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Instrumental Variables Estimation with Partially Missing Instruments

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  • Mogstad, Magne

    ()
    (University of Chicago)

  • Wiswall, Matthew

    ()
    (Arizona State University)

Abstract

We examine instrumental variables estimation in situations where the instrument is only observed for a sub-sample, which is fairly common in empirical research. Typically, researchers simply limit the analysis to the sub-sample where the instrument is non-missing. We show that when the instrument is non-randomly missing, standard IV estimators require strong, auxiliary assumptions to be consistent. In many (quasi)natural experiments, the auxiliary assumptions are unlikely to hold. We therefore introduce alternative IV estimators that are robust to non-randomly missing instruments without auxiliary assumptions. A Monte-Carlo study illustrates our results.

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Bibliographic Info

Paper provided by Institute for the Study of Labor (IZA) in its series IZA Discussion Papers with number 4689.

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Length: 23 pages
Date of creation: Jan 2010
Date of revision:
Publication status: published in: Economics Letters, 2012, 114 (2), 186-189
Handle: RePEc:iza:izadps:dp4689

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Keywords: sub-sample estimation; sample selection; partially missing instruments; instrumental variables;

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References

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  1. Magne Mogstad & Matthew Wiswall, 2009. "How Linear Models Can Mask Non-Linear Causal Relationships. An Application to Family Size and Children's Education," Discussion Papers, Research Department of Statistics Norway 586, Research Department of Statistics Norway.
  2. Ichimura, Hidehiko & Todd, Petra E., 2007. "Implementing Nonparametric and Semiparametric Estimators," Handbook of Econometrics, Elsevier, in: J.J. Heckman & E.E. Leamer (ed.), Handbook of Econometrics, edition 1, volume 6, chapter 74 Elsevier.
  3. Angrist, Joshua D, 2001. "Estimations of Limited Dependent Variable Models with Dummy Endogenous Regressors: Simple Strategies for Empirical Practice," Journal of Business & Economic Statistics, American Statistical Association, American Statistical Association, vol. 19(1), pages 2-16, January.
  4. Heckman, James J. & Urzua, Sergio & Vytlacil, Edward, 2006. "Understanding Instrumental Variables in Models with Essential Heterogeneity," IZA Discussion Papers 2320, Institute for the Study of Labor (IZA).
  5. David Card, 1993. "Using Geographic Variation in College Proximity to Estimate the Return to Schooling," NBER Working Papers 4483, National Bureau of Economic Research, Inc.
  6. Joshua Angrist & Alan Krueger, 1990. "Does Compulsory School Attendance Affect Schooling and Earnings?," Working Papers, Princeton University, Department of Economics, Industrial Relations Section. 653, Princeton University, Department of Economics, Industrial Relations Section..
  7. Carneiro, Pedro & Heckman, James J., 2002. "The Evidence on Credit Constraints in Post-Secondary Schooling," IZA Discussion Papers 518, Institute for the Study of Labor (IZA).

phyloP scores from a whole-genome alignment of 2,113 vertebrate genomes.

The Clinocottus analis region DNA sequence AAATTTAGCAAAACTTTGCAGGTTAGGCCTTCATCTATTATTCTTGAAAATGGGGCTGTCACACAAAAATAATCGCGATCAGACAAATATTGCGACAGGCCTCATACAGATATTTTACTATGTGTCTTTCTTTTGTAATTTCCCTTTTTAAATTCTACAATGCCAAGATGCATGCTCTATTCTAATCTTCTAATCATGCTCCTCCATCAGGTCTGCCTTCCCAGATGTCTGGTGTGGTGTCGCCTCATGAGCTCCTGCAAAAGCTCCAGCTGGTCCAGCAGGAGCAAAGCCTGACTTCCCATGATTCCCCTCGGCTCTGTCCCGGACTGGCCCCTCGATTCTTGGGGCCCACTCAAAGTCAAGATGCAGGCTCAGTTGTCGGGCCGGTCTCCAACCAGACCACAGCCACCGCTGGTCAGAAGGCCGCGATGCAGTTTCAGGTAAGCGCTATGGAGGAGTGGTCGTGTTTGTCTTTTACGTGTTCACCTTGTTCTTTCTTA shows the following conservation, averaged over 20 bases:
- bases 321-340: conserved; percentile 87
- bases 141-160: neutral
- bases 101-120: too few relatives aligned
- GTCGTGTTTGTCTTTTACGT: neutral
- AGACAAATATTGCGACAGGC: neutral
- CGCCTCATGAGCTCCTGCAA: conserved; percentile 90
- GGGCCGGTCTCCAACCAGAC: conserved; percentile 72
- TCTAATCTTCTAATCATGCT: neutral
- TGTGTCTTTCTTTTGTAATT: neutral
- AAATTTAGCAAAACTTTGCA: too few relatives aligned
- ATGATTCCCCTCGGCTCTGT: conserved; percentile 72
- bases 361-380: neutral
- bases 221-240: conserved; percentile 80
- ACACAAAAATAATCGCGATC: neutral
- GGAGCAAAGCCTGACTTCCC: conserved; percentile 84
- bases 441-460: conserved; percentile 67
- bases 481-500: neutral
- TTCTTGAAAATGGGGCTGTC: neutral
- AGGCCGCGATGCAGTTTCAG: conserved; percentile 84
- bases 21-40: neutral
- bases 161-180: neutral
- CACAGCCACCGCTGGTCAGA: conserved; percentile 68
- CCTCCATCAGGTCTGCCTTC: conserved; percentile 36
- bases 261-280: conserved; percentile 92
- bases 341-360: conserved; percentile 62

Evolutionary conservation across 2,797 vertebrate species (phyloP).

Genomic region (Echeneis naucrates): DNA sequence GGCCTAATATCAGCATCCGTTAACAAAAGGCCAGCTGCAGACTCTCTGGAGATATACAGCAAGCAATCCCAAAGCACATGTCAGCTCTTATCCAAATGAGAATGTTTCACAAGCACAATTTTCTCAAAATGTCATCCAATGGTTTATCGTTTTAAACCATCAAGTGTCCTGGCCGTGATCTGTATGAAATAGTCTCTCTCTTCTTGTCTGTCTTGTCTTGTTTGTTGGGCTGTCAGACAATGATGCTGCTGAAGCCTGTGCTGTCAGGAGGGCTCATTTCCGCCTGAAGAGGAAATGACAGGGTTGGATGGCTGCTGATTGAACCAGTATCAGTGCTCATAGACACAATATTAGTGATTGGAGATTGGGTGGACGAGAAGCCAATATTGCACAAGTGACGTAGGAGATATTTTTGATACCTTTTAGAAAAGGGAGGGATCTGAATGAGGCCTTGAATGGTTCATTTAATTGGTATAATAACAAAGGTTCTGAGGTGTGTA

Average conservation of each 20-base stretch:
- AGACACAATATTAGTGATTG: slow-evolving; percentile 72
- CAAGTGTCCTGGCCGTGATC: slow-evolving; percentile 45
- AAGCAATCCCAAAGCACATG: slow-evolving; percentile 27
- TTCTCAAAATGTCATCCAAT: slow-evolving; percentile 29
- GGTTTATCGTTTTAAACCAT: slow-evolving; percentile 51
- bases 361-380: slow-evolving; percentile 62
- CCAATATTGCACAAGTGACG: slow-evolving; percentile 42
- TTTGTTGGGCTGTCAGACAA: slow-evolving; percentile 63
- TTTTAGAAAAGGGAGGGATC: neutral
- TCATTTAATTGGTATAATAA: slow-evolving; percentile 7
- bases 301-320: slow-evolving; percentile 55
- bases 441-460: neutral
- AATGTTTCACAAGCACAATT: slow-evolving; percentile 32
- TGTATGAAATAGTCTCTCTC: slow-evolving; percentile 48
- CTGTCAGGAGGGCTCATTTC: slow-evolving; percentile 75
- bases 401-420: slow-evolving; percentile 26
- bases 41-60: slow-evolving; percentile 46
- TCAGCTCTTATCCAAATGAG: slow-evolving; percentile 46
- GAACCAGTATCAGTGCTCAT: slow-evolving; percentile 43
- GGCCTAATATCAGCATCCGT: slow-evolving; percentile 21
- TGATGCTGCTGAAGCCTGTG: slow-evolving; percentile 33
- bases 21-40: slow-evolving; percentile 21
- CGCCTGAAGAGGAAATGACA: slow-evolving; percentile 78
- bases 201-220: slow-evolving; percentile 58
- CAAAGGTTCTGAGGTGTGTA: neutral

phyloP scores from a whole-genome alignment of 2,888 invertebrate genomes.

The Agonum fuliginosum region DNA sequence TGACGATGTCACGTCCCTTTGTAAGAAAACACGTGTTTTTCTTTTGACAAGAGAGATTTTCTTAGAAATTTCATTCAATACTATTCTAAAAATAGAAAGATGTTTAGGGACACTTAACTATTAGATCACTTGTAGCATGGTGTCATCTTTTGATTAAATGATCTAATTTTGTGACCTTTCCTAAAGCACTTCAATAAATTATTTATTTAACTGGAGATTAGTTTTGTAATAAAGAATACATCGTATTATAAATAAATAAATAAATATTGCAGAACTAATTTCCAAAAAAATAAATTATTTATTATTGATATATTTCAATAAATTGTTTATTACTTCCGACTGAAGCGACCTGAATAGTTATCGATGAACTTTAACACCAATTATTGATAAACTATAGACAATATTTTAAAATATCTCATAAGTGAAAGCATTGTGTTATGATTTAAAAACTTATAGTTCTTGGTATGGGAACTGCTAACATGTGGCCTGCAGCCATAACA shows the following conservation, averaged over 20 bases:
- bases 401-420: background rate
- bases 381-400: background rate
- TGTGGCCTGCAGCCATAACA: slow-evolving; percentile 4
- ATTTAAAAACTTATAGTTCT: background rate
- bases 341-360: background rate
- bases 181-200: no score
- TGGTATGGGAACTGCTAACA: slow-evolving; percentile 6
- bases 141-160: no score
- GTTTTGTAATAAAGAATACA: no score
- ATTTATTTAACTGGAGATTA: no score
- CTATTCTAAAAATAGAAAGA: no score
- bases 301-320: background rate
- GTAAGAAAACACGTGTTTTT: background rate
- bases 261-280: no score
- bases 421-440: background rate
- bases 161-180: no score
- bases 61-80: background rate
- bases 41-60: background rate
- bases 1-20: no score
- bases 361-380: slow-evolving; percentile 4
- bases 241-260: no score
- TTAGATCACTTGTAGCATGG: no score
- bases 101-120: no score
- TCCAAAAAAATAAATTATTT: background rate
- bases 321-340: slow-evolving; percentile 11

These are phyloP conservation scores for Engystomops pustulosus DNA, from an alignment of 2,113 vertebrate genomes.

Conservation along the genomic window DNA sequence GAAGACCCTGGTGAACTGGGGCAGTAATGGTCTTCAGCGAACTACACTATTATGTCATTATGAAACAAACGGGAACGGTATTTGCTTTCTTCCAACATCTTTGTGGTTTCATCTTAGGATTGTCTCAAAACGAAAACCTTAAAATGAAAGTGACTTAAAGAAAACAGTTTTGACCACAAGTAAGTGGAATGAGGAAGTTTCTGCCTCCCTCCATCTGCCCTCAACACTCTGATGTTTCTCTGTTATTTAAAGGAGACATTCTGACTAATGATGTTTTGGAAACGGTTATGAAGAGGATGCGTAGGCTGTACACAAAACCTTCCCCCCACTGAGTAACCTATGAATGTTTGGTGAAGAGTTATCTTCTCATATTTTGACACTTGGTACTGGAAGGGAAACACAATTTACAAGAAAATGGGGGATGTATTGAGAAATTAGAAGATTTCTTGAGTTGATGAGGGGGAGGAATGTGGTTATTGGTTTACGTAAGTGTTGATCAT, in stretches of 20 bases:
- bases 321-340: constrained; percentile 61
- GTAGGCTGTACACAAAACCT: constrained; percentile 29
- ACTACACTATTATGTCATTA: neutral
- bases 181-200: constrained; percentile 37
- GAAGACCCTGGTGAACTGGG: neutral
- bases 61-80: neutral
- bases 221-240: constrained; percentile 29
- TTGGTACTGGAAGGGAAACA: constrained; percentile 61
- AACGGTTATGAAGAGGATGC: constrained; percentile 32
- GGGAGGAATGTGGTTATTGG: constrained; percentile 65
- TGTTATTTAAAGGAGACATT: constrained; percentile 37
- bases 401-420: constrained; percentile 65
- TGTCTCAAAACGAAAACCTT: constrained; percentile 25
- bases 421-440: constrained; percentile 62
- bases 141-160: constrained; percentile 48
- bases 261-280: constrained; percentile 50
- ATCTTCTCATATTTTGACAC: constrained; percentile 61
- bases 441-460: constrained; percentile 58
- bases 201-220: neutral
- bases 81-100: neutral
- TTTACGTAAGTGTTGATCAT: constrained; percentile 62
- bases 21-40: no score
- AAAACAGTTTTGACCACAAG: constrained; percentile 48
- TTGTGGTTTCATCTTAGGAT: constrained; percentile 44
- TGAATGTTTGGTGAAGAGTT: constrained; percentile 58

8. Julio Cáceres-Delpiano, 2006. "The Impacts of Family Size on Investment in Child Quality," Journal of Human Resources, University of Wisconsin Press, vol. 41(4).
  9. Card, David, 2001. "Estimating the Return to Schooling: Progress on Some Persistent Econometric Problems," Econometrica, Econometric Society, Econometric Society, vol. 69(5), pages 1127-60, September.
  10. Imbens, Guido W & Angrist, Joshua D, 1994. "Identification and Estimation of Local Average Treatment Effects," Econometrica, Econometric Society, Econometric Society, vol. 62(2), pages 467-75, March.
  11. Rosenzweig, Mark R & Wolpin, Kenneth I, 1980. "Testing the Quantity-Quality Fertility Model: The Use of Twins as a Natural Experiment," Econometrica, Econometric Society, Econometric Society, vol. 48(1), pages 227-40, January.
  12. S Black & Paul Devereux & Kjell Salvanes, 2005. "The More the Merrier? The Effect of Family Size and Birth Order on Childrens Education," CEE Discussion Papers, Centre for the Economics of Education, LSE 0050, Centre for the Economics of Education, LSE.
  13. Åslund, Olof & Grönqvist, Hans, 2010. "Family size and child outcomes: Is there really no trade-off?," Labour Economics, Elsevier, Elsevier, vol. 17(1), pages 130-139, January.
  14. repec:fth:prinin:317 is not listed on IDEAS
  15. Joshua Angrist & Victor Lavy & Analia Schlosser, 2010. "Multiple Experiments for the Causal Link between the Quantity and Quality of Children," Journal of Labor Economics, University of Chicago Press, University of Chicago Press, vol. 28(4), pages 773-824, October.
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Cited by:
  1. Valentina Dimitrova-Grajzl & Peter Grajzl & Katarina Zajc, 2014. "Inside Post-Socialist Courts: The Determinants of Adjudicatory Outcomes in Slovenian Commercial Disputes," CESifo Working Paper Series 4894, CESifo Group Munich.
  2. Bagger, Jesper & Birchenall, Javier A. & Mansour, Hani & Urzua, Sergio, 2013. "Education, Birth Order, and Family Size," IZA Discussion Papers 7454, Institute for the Study of Labor (IZA).
  3. Wang, Le, 2013. "Estimating returns to education when the IV sample is selective," Labour Economics, Elsevier, Elsevier, vol. 21(C), pages 74-85.

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